It's back to business for Formula 1 this weekend after the mid-season break and there could not be a better place to be.
It's the Belgian Grand Prix at the brilliant Spa-Francorchamps circuit and all the drivers without exception will be looking forward to getting out there.
It's one of the best circuits in the world. When you head out on to the track for the first time at Spa, you always think: "Yeah, this is what we do it for".
There are beautiful long, flowing corners, elevation changes and it's so isolated on the back of the circuit. The lap is so long, and it's just you and the car.
Eau Rouge is the most famous corner on the track and although the downforce levels of the current cars have made that less of a challenge than it was, it's still an awesome experience.
The reason it's so massively rewarding for the drivers is there is a huge plunge down into the bottom of the corner at full speed - we're in top gear approaching 200mph - and then you climb the wall on the other side and pop out of the top.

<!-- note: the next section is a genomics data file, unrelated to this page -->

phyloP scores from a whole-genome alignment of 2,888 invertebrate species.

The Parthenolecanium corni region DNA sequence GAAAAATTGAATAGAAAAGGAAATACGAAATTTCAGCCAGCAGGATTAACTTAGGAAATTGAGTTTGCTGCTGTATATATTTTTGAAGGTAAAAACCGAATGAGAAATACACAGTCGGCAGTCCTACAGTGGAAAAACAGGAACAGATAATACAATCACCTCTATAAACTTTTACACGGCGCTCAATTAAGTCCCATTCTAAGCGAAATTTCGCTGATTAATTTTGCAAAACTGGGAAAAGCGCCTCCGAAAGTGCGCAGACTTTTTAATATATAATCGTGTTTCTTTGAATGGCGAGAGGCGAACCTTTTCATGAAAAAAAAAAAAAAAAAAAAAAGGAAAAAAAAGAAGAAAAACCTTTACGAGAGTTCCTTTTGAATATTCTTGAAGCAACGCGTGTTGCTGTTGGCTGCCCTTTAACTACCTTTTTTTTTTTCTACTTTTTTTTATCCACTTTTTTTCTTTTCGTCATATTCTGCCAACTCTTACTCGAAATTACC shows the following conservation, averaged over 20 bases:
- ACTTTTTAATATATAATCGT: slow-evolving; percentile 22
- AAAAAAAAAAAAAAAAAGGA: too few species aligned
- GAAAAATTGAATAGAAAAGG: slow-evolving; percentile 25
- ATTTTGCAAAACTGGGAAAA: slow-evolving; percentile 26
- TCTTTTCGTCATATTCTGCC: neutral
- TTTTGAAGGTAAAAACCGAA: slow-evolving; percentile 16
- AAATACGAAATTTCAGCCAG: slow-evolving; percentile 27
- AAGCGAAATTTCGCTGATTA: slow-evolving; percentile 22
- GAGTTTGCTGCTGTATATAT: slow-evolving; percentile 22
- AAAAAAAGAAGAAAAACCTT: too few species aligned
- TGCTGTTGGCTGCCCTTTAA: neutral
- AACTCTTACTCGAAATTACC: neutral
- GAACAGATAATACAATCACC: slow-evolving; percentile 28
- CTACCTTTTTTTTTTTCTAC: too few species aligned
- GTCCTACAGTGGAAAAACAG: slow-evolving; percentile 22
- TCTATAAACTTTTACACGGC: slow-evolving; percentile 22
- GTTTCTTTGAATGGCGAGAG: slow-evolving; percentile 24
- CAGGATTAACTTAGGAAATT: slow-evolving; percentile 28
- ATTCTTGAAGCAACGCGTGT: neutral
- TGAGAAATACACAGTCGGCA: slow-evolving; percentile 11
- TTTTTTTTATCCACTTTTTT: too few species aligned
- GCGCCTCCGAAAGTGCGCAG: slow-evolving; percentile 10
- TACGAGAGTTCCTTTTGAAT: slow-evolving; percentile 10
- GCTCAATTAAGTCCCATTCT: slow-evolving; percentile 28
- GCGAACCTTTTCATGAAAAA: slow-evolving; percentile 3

Irrespective of how comfortable it is, that's still an amazing sensation, and you need total concentration to make sure the car is positioned correctly - it's three kinks that you need to line up and get right.
You really don't want to be going off there, even with the increased safety we have these days.
Pouhon, the fast double-left about halfway around the lap, is now probably the single most challenging corner there, but Spa is more about the beauty and flow of the lap.
It's a challenge to set the cars up there, too. You see differing downforce levels and there's always the issue of the weather, with rain never too far away.